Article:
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Radiologist Salary

Radiologist Salary
While the annual salary of a radiologist averages US $300,000, a highly experienced radiologist can earn approximately US $430,000 or more per year. These figures are of course based on the employer type and location, and may vary. Here's a detailed look into how much a radiologist can earn.
CareerStint Staff
With the advancements in technology, there have been a lot of developments in medical science. Various areas of specialization are introduced in medicine, gynecology, pediatrics, etc. One such technology-oriented medical branch is radiology, which makes use of safe penetrating radiation and imaging tests for diagnosis and treatment of medical conditions. Here's a look into the average annual salary of radiologists.
What is the Average Salary of a Radiologist?
As we all know, medical jobs are listed amongst the highest paying jobs in the United States. Of course, the pay scale for varied medical branches vary. Say for example, a qualified surgeon usually earns more than a pediatrician even if they have the same years of experience in their respective fields. Besides this, certain factors are taken into consideration while estimating the salary range of a prospective medical specialist. Hence, even if the salary of a radiologist is impressively high, the actual pay package depends on many factors.
For nearly all medical jobs, the annual income is related to the geographical location, level of education, type of practice, and experience in that particular field. As far as the average salary of a radiologist is concerned, those working in remote cities get a higher package than doctors engaged in big cities. Those who complete subspecialty training and have the expertise in various radiology procedures earn more than regular radiologists. And the more experience one has gained in the relative field, the higher is the expected income. The following tables show a radiologist's salary according to employer type and location.
*All figures mentioned are in US Dollars.
According to Employer Type
Hospital $77,000 - $336,000
Healthcare $83,000 - $338,000
Medical Office $93,000 - $331,000
Acute Care Hospital $96,000 - $345,000

*The above figures are as per PayScale as of September 2012.
According to Location
Alabama $93,000
Alaska $77,000
Arizona $81,000
Arkansas $89,000
California $100,000
Colorado $80,000
Connecticut $98,000
Delaware $85,000
Florida $87,000
Georgia $98,000
Hawaii $66,000
Idaho $80,000
Illinois $95,000
Indiana $92,000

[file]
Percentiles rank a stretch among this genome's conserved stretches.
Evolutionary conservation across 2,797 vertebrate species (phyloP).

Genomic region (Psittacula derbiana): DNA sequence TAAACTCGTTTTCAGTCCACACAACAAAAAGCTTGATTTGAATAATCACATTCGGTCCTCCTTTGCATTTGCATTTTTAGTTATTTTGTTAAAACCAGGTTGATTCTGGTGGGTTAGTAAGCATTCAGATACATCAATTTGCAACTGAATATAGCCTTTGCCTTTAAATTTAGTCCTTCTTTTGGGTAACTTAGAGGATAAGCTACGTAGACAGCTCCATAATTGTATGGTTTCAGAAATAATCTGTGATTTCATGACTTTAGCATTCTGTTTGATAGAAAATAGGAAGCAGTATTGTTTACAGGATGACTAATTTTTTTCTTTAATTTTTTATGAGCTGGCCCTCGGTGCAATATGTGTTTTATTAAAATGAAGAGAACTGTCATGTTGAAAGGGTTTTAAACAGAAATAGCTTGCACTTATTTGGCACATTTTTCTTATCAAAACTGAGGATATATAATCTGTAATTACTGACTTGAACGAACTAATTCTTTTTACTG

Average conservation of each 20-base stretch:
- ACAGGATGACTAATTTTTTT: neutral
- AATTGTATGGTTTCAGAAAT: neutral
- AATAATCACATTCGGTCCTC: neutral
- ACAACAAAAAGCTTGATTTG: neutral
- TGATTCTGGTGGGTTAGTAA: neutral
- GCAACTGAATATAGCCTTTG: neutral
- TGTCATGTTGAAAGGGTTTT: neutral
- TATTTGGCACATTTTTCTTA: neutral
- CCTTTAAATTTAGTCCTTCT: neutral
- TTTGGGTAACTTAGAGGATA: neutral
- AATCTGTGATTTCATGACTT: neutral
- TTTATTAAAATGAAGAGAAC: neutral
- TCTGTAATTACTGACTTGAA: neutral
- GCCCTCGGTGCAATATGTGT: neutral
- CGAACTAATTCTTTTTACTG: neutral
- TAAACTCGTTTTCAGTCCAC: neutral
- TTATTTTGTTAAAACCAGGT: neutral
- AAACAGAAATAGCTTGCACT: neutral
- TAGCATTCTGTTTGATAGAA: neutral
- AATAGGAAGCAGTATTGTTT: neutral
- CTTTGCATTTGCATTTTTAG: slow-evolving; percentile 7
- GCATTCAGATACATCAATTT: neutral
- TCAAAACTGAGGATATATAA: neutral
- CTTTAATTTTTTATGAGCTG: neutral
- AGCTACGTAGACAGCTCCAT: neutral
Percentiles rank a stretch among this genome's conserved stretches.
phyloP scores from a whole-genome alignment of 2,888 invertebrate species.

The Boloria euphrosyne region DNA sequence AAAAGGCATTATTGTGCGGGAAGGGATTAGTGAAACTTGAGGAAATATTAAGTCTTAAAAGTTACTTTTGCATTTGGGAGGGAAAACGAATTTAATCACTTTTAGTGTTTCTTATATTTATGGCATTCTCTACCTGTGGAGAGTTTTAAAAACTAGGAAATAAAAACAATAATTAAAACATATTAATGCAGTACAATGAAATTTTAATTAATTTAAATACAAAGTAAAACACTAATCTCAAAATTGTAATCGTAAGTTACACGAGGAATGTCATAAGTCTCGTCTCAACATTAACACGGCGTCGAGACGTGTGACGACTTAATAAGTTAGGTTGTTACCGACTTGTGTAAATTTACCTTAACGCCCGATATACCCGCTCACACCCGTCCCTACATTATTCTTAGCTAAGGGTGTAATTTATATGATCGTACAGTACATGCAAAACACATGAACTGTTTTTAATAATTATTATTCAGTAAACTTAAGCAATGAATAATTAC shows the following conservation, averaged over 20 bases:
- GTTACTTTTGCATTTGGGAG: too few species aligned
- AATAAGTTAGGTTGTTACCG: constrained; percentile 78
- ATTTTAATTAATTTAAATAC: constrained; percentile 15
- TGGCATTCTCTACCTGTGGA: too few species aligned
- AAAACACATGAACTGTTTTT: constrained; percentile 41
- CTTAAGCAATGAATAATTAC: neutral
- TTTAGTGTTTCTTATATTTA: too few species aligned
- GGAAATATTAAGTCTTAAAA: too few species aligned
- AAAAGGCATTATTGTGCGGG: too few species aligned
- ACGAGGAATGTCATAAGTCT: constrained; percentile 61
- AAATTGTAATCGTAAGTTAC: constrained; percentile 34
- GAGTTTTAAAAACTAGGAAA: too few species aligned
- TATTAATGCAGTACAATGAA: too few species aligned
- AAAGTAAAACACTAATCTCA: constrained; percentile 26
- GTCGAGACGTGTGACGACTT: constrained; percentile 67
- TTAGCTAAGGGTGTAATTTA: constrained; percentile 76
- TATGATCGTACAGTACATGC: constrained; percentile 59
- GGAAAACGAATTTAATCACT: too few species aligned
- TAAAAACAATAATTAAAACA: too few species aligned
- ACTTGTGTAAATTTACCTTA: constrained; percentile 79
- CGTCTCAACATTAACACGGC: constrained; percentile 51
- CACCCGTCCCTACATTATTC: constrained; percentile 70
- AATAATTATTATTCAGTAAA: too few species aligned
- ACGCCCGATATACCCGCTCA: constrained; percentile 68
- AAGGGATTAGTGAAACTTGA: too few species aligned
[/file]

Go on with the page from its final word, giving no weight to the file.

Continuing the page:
Iowa $83,000
Kansas $81,000
Kentucky $81,000
Louisiana $73,000
Maine $84,000
Maryland $92,000
Massachusetts $104,000
Michigan $86,000
Minnesota $83,000
Mississippi $107,000
Missouri $90,000
Montana $92,000
Nebraska $74,000
Nevada $87,000
New Hampshire $91,000
New Jersey $96,000
New Mexico $82,000
New York $107,000
North Carolina $88,000
North Dakota $86,000
Ohio $86,000
Oklahoma $82,000
Oregon $85,000
Pennsylvania $77,000
Rhode Island $93,000
South Carolina $80,000
South Dakota $72,000
Tennessee $85,000
Texas $85,000
Utah $83,000
Vermont $89,000
Virginia $92,000
Washington $86,000
West Virginia $90,000
Wisconsin $77,000
Wyoming $90,000
*The above figures are as per Indeed as of September 2012.
What does a Radiologist do?
A radiologist is a healthcare professional, who focuses on performing imaging procedures and interpreting the results for detection of injuries and diseases. While there are various medical imaging techniques, five of them are frequently conducted for diagnostic purposes, namely, X-ray, ultrasound, computed tomography (CT) scan, magnetic resonance imaging (MRI), and nuclear medicine. Precisely speaking, a radiologist is an expert in imaging technology, handling the equipment, conducting the procedures, and explaining the results.
In a healthcare setting, radiologists work together with other physicians for disease diagnosis and also, to come up with suitable treatment options for patients. While deciding specific imaging tests for a patient, the referring physician consults with the radiologist. If required, the radiologist will help the patient in understanding what type of procedure he/she will be going through, preparation (if any) and what to expect during the examination. Thus, other than interpretation of images, patient interaction is a part of the radiologist's job. Based on the results obtained, further imaging examinations may be recommended for the patient.
Radiology is a highly demanding field in medicine. As per estimation, about 1.2 percent aspiring doctors choose radiology as their specialization. In order to become a radiologist, a four-year undergraduate degree (preferably with science and pre-med) is compulsory. One can enroll in a medical school only after passing medical college admissions test, attend it for four years to get an MD (medical degree). Next follows a one-year internship, four-years residency, fellowship (subspecialty) training for 1 - 2 years, and licensing. After clearing all these, one can work in reputed hospitals, private clinics, diagnostic centers, and physicians offices.
In conclusion, a radiologist has a good career prospect and job growth is undoubtedly fast. Considering the different growth opportunities in this field, you can certainly choose this as a career option. With the ever growing population, the need for healthcare practitioners is expected to increase every year. Needless to say, individuals with expertise in radiology have greater career opportunities than others. Consequently, their pay scale will be higher than those having experience in only one imaging procedure. Overall, a satisfying job and great income are almost guaranteed for radiology specialists.
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